Zūm CEO Ritu Narayan explains why fairness and accessibility works for mobility services – TechCrunch
Bring the children to school in a safe and reliable manner is a challenge as old as public education itself. But rarely have entrepreneurs tackled the problem of updating and optimizing one of the country’s largest transit systems, almost a century old. It’s still common to find people in student transportation hubs across the United States talking on walkie-talkies and arguing over clipboards as they sort passengers into gas-guzzling yellow buses.
Ritu Narayan was working as a product manager at eBay when her two children started attending school. It was sometimes so difficult to find safe and reliable options to bring them to campus that every time those options came down she was on the verge of quitting her job.
“We had the minimum viable product, which we developed, built the whole platform and we kept going to better places with our solutions. ”
Keeping in mind that her mother in India had set aside a career to raise Narayan and her three siblings, she founded Zūm in 2016 with brothers Abhishek and Vivek Garg to optimize routes, create transparency and render greener school routes; since then, Zūm has operated in several districts of California (including San Francisco), as well as in Seattle, Chicago and Dallas. In Oakland, Zūm optimized routes to reduce previous bus requirements by 29%, with the rest being served by midsize vehicles.
Zūm also plans to have a fleet of 10,000 electric school buses by 2025 and is partnering with AutoGrid to turn that fleet into a virtual power plant with the potential capacity to reroute 1 GW of power back to the grid.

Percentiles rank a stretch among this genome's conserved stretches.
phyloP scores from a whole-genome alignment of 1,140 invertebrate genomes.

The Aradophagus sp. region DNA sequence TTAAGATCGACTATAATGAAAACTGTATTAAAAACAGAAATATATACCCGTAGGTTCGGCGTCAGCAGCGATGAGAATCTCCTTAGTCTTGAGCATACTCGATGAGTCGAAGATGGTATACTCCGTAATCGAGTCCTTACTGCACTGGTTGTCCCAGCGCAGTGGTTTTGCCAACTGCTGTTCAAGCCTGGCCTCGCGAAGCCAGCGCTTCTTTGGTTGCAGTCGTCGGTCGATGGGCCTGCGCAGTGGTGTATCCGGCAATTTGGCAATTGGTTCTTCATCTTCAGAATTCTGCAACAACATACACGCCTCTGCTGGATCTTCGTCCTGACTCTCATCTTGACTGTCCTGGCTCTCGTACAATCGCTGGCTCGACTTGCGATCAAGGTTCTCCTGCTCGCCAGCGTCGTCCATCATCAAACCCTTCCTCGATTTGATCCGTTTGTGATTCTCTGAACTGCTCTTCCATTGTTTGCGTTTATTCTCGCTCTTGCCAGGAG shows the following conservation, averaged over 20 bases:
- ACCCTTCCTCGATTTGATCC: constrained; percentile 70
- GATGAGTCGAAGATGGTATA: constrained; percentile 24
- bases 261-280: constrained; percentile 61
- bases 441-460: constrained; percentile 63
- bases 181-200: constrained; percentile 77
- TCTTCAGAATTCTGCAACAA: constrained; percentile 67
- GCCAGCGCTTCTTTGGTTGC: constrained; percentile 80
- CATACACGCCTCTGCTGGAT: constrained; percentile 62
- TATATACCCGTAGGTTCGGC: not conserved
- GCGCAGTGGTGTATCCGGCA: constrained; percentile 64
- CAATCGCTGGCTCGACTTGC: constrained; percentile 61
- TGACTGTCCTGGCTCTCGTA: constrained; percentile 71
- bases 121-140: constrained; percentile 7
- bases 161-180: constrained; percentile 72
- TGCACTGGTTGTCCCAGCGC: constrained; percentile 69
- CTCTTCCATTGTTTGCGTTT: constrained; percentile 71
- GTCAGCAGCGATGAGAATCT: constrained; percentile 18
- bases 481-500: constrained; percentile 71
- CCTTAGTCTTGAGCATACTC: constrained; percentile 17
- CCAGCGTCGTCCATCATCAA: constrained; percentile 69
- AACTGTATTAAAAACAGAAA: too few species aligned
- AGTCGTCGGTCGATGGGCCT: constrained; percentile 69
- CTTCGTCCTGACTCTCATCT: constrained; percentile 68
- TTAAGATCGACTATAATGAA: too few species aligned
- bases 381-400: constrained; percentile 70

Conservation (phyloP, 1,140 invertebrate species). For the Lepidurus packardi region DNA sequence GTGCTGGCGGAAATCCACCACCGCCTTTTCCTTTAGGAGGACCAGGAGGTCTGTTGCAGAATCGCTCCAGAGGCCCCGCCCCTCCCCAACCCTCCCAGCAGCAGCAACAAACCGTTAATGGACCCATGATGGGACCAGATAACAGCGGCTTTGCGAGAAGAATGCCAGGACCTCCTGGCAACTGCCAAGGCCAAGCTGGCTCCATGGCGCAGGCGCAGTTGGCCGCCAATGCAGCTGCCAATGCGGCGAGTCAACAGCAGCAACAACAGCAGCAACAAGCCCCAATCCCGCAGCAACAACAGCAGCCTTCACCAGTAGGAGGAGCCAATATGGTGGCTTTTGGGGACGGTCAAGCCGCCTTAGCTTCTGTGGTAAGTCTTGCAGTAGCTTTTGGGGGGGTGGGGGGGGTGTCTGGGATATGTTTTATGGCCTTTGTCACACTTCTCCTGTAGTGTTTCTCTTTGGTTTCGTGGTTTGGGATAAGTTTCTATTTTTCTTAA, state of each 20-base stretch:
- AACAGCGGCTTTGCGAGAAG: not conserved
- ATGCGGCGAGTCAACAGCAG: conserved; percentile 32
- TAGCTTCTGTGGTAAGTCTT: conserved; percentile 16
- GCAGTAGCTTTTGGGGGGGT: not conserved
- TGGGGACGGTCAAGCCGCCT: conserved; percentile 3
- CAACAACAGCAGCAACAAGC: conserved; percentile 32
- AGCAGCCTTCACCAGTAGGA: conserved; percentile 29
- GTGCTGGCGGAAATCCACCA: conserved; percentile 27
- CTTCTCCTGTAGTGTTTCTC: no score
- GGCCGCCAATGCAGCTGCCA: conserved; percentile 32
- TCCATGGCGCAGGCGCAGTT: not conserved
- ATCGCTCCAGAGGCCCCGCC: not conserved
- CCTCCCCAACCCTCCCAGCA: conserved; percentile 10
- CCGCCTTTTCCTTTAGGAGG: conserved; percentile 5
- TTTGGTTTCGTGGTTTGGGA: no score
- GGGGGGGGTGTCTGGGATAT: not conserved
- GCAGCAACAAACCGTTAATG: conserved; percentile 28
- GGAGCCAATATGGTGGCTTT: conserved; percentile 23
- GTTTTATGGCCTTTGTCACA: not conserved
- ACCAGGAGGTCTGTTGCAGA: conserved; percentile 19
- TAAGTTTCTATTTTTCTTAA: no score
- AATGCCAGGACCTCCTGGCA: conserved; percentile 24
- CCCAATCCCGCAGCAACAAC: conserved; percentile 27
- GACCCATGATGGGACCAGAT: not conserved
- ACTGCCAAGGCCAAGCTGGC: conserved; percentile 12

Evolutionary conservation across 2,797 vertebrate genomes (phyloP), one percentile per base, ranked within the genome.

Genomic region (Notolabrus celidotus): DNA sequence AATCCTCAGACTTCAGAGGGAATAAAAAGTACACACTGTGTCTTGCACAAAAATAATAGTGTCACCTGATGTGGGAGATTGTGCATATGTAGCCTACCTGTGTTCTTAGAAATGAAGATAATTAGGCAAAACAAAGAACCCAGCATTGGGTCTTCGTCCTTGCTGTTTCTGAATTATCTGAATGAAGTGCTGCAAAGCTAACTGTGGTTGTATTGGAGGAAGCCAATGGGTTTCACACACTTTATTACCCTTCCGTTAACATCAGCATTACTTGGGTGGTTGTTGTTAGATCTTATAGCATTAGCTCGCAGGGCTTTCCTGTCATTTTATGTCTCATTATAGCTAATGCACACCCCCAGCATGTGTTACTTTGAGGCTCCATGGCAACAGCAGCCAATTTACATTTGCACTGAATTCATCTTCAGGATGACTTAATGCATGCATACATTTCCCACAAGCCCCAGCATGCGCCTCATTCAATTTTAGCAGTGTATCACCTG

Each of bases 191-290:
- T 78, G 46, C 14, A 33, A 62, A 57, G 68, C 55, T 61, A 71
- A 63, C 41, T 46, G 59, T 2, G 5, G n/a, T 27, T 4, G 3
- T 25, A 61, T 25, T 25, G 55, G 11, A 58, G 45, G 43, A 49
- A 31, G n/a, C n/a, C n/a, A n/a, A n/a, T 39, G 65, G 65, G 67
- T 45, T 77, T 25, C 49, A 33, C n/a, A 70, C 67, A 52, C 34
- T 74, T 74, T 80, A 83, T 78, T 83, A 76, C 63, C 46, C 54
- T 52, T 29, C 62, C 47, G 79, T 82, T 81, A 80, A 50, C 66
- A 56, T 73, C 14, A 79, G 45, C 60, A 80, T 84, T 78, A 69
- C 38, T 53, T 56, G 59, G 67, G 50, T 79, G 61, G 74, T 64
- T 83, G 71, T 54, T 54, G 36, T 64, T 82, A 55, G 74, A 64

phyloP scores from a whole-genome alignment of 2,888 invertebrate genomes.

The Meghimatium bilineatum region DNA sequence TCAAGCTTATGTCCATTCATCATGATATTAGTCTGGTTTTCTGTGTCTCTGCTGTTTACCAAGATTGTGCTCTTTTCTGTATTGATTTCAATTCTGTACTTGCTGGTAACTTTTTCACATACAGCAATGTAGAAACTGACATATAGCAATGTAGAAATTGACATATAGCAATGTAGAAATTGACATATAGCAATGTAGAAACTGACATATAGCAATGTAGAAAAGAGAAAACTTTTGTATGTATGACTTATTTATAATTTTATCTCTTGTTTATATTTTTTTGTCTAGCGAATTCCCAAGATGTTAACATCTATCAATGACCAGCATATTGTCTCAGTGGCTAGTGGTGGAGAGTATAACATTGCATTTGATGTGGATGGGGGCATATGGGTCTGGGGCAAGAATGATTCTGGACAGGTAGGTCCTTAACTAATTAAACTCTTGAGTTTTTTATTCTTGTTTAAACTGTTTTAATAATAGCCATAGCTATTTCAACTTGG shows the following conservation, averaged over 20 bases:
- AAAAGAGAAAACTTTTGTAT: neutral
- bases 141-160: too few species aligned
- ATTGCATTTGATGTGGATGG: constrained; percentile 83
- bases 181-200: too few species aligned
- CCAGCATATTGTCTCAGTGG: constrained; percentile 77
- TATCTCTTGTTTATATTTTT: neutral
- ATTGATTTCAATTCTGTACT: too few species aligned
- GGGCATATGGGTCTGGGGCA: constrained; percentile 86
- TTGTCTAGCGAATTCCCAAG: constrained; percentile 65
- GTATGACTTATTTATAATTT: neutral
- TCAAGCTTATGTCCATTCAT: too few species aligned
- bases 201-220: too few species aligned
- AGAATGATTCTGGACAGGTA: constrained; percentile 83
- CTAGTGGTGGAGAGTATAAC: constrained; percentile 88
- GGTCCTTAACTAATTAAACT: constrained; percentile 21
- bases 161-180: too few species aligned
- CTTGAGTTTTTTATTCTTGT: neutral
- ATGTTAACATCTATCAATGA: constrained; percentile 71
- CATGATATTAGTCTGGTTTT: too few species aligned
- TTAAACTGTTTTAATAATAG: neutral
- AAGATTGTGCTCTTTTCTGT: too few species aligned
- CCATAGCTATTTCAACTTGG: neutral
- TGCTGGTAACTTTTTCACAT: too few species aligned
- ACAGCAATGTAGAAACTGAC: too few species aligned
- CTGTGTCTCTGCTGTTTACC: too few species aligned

To dig deeper into the startup’s plans and hear what Narayan has learned from her journey so far, we discussed the impacts of the pandemic on Zūm’s development, where she thinks the company will be in a year, and how. she convinced investors to support a business model that embraces accessibility and fairness.
(Editor’s note: This interview has been edited for clarity and length.)
How has COVID-19 affected your business? What percentage of your business is back now?
It’s funny, because we used to say that student transportation is a recession-proof business, and no matter what, kids still go to school, but the pandemic was probably the first time in the last 100 years when children around the world did not go to school. It was an interesting time for us as overnight all the rides were closed and we had to focus on what was needed immediately to support our districts and our students.
We realized that the school is such an important physical infrastructure that is not only for education, but the students there receive meals as well as physical and emotional support. So we helped the school districts with the reverse logistics, taking school district meals or laptops and delivering them to homes because our software could handle that sort of thing. It was just an interim to make sure the communities settled down. From last year the rides started to return to around 30%, and this year from April they are back to 100%.